The original puzzle Some restaurants make clients pay according to their means. There is a dollar entrance fee, the meal costs half of the money
you have, and there is a tip of a dollar before leaving. How much money did you start with if you have none left after visiting
4 restaurants ?
The Solution This enigma is quite similar to that of the apples and, once again, we start at the end  1. At the fourth restaurant you paid "$1 entrance, 1/2 of your money, and $1 tip" and had no money left. "1/2 of your money" was evidently $1 to leave the $1 tip so you had $2 before paying the meal plus $1 to get in, $3 on arriving at the restaurant. 2. At the third restaurant you paid "$1 entrance, 1/2 of your money, and $1 tip" and had $3 left. "1/2 of your money" was evidently $4 to leave the $1 tip so you had $8 before paying the meal plus $1 to get in, $9 on arriving at the restaurant. 3. At the second restaurant you paid "$1 entrance, 1/2 of your money, and $1 tip" and had $9 left. "1/2 of your money" was evidently $10 to leave the $1 tip so you had $20 before paying the meal plus $1 to get in, $21 on arriving at the restaurant. 4. At the first restaurant you paid "$1 entrance, 1/2 of your money, and $1 tip" and had $21 left. "1/2 of your money" was evidently $22 to leave the $1 tip so you had $44 before paying the meal plus $1 to get in, $45 on arriving at the restaurant.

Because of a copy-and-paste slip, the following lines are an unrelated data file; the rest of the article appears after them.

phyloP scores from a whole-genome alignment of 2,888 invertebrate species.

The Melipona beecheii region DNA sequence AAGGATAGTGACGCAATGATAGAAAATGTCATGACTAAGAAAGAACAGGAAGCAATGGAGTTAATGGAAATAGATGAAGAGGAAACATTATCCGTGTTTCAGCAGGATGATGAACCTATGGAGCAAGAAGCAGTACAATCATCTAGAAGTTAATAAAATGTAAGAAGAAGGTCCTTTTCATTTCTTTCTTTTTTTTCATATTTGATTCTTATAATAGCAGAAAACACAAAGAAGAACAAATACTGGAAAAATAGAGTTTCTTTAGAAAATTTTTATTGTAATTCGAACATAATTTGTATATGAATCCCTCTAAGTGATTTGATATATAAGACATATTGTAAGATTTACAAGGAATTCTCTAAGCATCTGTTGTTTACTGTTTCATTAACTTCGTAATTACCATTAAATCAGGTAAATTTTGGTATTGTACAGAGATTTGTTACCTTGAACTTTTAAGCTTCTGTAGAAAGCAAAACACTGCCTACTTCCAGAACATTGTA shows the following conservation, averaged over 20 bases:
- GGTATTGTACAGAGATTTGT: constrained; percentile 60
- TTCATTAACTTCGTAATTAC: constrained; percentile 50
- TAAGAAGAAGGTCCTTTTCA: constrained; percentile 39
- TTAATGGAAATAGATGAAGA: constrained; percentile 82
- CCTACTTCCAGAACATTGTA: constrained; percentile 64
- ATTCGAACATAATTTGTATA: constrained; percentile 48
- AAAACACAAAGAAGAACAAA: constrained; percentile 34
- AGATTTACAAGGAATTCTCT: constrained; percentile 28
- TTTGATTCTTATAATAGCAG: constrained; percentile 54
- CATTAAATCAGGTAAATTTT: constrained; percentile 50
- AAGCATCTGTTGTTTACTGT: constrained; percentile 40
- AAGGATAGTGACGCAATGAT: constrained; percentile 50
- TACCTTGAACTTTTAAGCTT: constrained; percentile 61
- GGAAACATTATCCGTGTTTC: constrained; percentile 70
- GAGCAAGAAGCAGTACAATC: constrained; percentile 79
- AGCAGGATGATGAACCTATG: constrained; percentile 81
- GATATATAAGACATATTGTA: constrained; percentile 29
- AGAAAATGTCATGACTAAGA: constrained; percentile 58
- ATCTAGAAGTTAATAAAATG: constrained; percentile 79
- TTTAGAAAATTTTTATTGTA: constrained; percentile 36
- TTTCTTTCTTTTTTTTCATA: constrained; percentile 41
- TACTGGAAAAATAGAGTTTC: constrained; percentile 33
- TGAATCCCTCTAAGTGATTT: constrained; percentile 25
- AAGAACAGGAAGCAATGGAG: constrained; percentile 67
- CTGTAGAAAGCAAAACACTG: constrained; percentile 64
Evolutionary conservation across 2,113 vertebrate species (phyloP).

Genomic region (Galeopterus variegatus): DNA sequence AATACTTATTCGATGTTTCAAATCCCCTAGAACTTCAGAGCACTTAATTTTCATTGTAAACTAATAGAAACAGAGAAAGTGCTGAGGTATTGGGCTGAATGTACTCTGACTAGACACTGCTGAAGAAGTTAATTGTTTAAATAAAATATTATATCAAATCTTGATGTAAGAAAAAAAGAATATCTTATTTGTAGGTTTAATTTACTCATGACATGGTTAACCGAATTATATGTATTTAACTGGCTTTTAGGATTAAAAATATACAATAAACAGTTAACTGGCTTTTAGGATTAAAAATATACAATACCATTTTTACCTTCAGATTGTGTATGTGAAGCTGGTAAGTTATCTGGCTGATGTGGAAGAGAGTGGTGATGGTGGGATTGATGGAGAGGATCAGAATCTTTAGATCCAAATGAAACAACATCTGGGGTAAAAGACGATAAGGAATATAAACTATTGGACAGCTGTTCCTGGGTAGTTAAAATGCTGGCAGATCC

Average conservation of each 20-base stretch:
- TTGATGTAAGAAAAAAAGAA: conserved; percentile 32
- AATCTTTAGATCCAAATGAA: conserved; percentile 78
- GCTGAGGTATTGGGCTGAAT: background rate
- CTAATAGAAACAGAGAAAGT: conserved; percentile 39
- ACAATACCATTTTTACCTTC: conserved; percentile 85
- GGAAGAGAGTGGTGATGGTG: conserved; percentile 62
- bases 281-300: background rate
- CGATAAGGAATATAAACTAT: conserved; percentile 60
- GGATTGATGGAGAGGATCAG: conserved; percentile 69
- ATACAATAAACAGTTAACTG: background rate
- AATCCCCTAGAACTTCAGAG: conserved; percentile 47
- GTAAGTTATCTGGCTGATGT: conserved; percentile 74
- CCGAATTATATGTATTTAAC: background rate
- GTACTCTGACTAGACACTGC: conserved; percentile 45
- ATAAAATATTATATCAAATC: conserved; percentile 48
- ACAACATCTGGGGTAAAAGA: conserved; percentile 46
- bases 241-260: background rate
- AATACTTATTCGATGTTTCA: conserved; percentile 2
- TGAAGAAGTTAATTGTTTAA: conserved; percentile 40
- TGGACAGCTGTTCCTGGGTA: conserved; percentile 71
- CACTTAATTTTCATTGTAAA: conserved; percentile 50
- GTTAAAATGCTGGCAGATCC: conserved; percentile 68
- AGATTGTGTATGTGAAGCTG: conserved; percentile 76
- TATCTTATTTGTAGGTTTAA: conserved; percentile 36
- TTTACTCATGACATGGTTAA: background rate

Mathematics The formula for the money required, in terms of the number of reataurants, is not as simple as it was for the apples, the $1 entrance charge and the $1 tip tripling the rate of increase. If "n" represents the number of restaurants, the number of dollars at the very start will be 3(2^{n}  1). Once again the usual 2^{n}  1 formula. For 10 restaurants you would need $3069, a tidy sum !